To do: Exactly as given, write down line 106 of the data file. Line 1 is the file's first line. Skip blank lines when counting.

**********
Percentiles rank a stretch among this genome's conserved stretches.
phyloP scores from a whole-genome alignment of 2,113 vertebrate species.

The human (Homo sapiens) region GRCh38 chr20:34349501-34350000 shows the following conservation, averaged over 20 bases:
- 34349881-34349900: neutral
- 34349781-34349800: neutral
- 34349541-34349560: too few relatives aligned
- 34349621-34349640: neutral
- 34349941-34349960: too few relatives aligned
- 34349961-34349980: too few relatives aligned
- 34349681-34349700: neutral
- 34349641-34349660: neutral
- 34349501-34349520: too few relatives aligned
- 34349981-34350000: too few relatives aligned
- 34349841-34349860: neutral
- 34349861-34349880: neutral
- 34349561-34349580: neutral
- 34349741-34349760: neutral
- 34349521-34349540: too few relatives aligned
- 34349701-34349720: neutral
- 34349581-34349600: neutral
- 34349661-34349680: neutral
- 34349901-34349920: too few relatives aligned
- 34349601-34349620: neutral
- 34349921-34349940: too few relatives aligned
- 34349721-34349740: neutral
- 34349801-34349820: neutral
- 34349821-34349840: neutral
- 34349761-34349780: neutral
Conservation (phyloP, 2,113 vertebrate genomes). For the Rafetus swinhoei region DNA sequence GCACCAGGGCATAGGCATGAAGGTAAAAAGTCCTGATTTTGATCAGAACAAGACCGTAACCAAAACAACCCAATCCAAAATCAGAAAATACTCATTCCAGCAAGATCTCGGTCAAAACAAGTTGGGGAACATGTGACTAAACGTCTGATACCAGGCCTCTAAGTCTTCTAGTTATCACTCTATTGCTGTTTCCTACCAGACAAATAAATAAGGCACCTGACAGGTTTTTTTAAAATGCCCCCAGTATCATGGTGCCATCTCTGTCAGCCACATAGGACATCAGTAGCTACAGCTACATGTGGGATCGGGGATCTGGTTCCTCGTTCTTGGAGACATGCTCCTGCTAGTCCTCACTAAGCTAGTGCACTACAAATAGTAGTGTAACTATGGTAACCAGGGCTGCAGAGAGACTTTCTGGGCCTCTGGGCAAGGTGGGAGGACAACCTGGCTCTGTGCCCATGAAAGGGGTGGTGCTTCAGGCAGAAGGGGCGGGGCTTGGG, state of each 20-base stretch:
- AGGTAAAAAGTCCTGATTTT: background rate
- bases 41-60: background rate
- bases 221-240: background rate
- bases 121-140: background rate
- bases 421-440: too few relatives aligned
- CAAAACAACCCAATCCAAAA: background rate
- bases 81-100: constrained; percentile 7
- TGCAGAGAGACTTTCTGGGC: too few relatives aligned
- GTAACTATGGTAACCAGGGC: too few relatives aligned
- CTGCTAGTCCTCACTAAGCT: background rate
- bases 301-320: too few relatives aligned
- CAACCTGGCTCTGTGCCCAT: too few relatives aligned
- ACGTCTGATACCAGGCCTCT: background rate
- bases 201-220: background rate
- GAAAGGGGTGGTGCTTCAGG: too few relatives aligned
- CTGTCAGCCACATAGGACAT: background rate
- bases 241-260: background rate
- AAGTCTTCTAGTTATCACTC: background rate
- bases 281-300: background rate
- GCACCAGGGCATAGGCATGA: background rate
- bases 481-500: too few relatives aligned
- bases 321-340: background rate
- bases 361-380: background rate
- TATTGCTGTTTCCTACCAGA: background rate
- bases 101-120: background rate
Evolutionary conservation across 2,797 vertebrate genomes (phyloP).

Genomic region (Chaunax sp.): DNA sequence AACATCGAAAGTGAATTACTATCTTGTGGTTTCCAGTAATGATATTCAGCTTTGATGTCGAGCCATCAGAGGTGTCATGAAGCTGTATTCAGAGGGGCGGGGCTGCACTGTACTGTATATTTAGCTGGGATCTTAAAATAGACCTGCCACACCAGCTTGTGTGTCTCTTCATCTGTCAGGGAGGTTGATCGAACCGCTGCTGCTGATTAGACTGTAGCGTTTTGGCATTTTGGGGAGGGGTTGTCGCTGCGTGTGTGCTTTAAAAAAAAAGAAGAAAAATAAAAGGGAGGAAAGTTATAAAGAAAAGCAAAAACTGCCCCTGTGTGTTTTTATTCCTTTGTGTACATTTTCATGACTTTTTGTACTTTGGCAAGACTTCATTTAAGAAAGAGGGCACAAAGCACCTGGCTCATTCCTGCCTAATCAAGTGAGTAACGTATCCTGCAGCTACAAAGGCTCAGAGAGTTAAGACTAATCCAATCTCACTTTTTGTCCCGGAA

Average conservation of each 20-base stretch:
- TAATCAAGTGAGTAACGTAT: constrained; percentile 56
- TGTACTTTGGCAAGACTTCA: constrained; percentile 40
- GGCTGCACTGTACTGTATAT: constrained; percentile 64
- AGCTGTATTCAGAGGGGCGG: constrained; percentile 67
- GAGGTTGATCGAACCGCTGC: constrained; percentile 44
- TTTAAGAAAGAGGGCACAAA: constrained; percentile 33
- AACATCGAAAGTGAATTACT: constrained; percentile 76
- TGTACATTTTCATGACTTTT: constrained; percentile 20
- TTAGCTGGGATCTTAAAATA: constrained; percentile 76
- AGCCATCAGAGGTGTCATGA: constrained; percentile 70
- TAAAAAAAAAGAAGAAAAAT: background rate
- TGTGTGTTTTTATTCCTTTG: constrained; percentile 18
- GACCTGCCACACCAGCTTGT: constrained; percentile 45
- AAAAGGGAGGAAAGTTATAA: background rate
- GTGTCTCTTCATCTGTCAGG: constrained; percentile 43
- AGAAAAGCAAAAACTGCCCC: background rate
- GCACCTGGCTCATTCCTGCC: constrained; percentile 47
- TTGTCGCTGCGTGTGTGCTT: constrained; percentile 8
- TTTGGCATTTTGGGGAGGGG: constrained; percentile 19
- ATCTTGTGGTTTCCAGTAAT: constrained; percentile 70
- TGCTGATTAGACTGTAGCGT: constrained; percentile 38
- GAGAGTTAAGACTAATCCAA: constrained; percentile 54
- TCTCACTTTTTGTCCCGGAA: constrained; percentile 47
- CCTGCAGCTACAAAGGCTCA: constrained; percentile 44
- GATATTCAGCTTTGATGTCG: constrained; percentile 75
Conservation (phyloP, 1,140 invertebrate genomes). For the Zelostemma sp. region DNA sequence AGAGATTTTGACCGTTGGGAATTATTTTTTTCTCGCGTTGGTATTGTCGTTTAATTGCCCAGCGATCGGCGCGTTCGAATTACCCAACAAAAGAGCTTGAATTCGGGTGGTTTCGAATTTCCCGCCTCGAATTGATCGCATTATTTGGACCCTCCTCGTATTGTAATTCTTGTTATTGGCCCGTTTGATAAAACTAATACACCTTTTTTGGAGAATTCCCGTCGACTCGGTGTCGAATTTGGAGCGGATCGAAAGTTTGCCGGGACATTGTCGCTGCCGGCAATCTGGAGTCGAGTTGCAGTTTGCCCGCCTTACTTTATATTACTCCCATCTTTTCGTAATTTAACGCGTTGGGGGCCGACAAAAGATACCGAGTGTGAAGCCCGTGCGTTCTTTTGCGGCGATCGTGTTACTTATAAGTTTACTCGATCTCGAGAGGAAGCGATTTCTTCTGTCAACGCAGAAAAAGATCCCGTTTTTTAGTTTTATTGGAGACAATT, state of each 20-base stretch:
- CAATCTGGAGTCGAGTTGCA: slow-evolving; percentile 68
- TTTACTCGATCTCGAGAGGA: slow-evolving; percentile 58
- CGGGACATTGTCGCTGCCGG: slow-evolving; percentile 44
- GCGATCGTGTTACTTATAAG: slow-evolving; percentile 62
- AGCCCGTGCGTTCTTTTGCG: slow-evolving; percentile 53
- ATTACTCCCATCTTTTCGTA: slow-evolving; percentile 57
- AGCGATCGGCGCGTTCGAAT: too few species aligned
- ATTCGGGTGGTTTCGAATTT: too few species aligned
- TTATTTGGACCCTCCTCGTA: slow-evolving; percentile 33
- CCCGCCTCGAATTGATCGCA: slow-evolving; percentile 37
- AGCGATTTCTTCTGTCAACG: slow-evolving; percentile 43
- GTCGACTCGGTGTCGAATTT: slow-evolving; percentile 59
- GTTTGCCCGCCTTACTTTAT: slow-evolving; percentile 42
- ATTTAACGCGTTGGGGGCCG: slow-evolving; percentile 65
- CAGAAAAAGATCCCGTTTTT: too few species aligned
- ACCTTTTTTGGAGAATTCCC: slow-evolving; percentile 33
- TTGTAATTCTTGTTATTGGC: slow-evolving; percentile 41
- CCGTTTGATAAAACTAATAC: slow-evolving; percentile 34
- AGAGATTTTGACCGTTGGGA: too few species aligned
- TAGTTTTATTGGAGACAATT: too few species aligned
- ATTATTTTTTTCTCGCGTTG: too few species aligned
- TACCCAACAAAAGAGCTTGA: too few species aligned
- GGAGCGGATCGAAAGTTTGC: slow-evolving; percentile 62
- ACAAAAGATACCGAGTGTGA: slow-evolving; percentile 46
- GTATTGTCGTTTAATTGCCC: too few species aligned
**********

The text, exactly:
- GGAGCGGATCGAAAGTTTGC: slow-evolving; percentile 62